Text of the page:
Thursday, October 25, 2012

From Short to Long

I took a class from Inprint Writing Workshops years ago on short story writing. I remember that the professor said that short stories are harder to write than novels. With novels the writer can take his time to set things up, they can use long, flowing passages that seem to go nowhere. With short stories it has to be punchy and quick.

When I took a class on novel writing at Rice's School of Continuing Education on Novel Writing the instructor told me the opposite. It's important to keep the reader's interest by moving quickly from action to action. If it doesn't move the plot along succinctly, it shouldn't be in the novel, they said.

Anyone who needs to understand what that last bit of advice meant should read The Hot Rock by Donald Westlake. Westlake moves the action along briskly . . . boom . . . boom . . . boom . . . the reader flies along with the action. There are stages of planning in many of the "capers" that I would love to read about, but nope, Westlake jumps to the next action scene and makes up for what was missed.

Nice to read, especially for less than four bucks.

Wednesday, October 24, 2012

Not the Best Line, But the Passage Makes it Better

I like Donald Westlake's Dortmunder series of novels, that being said, his first line of his first one, The Hot Rock was somewhat less than inspiring. By itself it does little to make me want to read on, BUT I've added the entire passage. With the rest of the passage the reader gets to see some of the humor, and a bit more of the set up.

DORTMUNDER blew his nose. “Warden,” he said, “you don’t know how much I appreciate the personal attention you been paying me.” There wasn’t anything for him to do with the Kleenex, so he just held it balled up in his fist.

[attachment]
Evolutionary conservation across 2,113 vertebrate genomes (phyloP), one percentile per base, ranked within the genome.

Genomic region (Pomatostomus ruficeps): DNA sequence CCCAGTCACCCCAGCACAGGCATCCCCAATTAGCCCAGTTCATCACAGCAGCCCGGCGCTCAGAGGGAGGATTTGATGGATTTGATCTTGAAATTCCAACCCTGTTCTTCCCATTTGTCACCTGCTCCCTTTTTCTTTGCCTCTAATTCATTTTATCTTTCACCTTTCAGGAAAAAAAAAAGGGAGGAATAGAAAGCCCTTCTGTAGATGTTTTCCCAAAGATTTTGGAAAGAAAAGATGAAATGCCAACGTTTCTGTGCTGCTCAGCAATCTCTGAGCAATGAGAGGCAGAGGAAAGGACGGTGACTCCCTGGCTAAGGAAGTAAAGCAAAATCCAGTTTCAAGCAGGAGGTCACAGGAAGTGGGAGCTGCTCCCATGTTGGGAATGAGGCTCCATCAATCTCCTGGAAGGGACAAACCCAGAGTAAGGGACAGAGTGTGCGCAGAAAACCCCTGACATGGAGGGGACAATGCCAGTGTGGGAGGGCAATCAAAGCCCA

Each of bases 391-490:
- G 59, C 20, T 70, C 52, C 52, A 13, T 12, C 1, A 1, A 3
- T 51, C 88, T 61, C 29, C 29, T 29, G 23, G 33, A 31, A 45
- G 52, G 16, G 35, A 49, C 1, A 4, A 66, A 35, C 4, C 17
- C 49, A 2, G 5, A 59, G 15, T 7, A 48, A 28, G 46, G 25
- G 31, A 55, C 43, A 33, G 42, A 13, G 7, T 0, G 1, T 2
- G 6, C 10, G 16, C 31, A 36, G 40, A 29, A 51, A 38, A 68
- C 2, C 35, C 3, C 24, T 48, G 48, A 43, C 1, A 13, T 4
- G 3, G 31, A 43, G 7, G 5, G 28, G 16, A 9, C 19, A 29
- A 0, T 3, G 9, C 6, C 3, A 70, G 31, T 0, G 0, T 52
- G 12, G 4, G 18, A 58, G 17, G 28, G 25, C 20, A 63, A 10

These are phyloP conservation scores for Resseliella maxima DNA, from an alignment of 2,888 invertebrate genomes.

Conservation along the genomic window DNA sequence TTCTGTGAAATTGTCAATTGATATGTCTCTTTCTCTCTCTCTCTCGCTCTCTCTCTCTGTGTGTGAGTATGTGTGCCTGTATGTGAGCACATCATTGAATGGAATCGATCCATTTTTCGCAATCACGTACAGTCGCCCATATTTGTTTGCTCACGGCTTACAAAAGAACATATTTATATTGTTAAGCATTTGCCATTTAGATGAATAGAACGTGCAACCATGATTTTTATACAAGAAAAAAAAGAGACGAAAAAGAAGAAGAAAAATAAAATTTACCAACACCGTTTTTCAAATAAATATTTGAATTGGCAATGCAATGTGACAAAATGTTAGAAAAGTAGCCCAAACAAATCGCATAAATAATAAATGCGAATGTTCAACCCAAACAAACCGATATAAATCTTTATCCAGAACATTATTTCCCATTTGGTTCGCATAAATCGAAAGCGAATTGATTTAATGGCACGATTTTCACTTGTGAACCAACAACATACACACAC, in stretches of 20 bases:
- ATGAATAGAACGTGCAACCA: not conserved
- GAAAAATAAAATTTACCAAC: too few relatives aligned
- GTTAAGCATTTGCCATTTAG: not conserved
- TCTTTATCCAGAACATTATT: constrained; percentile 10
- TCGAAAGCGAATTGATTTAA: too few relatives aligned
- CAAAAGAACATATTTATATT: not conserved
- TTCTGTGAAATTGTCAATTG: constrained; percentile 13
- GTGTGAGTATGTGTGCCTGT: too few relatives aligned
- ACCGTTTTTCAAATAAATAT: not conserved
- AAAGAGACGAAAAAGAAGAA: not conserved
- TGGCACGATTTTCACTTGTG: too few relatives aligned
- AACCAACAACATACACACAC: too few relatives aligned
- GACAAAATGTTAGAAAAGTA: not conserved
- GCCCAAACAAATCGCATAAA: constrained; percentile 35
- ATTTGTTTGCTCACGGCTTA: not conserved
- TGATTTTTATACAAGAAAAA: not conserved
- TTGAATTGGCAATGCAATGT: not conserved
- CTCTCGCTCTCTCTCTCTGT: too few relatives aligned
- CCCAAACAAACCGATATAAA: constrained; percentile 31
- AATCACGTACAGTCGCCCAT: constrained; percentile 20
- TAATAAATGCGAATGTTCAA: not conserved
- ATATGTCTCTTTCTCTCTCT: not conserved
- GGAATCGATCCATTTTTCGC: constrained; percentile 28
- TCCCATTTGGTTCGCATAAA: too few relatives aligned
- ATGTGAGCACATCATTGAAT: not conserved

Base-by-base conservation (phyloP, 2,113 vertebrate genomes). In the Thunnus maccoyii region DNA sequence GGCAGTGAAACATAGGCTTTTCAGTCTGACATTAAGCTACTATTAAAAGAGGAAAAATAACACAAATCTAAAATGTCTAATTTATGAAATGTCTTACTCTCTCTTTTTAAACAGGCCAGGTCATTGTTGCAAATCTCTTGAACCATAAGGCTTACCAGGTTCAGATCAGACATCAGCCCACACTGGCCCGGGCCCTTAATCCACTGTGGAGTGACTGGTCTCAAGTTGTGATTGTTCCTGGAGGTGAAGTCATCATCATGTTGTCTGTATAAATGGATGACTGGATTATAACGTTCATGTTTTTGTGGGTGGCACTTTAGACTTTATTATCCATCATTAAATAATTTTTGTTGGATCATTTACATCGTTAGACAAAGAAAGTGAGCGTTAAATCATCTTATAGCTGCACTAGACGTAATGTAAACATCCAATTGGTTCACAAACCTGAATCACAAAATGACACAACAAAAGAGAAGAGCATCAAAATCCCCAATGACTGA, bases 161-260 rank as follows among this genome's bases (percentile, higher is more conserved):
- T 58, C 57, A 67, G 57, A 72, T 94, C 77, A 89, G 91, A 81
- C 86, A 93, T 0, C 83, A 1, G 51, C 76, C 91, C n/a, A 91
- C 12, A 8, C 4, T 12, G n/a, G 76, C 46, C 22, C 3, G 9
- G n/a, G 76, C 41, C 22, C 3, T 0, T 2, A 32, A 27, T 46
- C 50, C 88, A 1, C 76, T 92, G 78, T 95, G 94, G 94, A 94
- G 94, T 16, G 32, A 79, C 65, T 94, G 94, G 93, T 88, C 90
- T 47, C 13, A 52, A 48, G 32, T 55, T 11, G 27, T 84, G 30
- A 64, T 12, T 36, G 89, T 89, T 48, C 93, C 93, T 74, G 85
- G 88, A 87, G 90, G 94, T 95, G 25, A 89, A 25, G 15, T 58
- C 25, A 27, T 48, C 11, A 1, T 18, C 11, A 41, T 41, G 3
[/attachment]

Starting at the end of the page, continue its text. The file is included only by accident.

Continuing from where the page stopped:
Warden Outes gave him a brisk smile, got up from behind his desk, walked around to Dortmunder’s side, patted him on the arm, and said, “It’s the ones I can save that give me the most pleasure.” He was a latter-day Civil Service type—college-trained, athletic, energetic, reformistic, idealisitc, and chummy. Dortmunder hated him. 

The warden said, “I’ll walk you to the gate, Dortmunder.” 

“You don’t have to do that, Warden,” Dortmunder said. The Kleenex was cold and gooey against his palm. 

“But it will give me pleasure,” the warden said. “To see you walk out that gate, and know you’ll never slip again, you’ll never be inside these walls again, and to know I had some small part in your rehabilitation, you can’t imagine how much pleasure that will give me.” 

Dortmunder was feeling no pleasure at all. He’d sold his cell for three hundred bucks—having a hot water faucet that worked and a tunnel to the dispensary made it a bargain at the price—and the money was supposed to be passed to him on his way out. He couldn’t have taken it before then or it would have been found in the final shakedown. But how could it be delivered with the warden standing right next to him? 

He said, playing a little desperation ball, “Warden, it’s in this office that I’ve always seen you, in this office that I’ve listened to your—” 

“Come along, Dortmunder,” the warden said. “We can talk on our way to the gate.”

Westlake, Donald E - The Hot Rock

Tuesday, October 23, 2012

So Little Time Left

With just a few weeks left before the start of NaNo (National Novel Writing Month) I've had to quickly come up with a story idea. I've thrown about the military ideas, considered the Soul Food sci-fi story, and a couple others, but the one I've settled on this idea, the one about the man who mysteriously died in a tank in California.

I hadn't planned to continue the theme of adventure racing mysteries, but this one lend itself to that theme so naturally I feel compelled to write it.

Secondly, I've lived it. I've actually driven around that place and seen where the man was found. I have seen the distances between where his car was discovered and where his body was found. I've been through the safety classes and hung out with other workers. It's a genuine mystery and I'm hoping that will help me write it.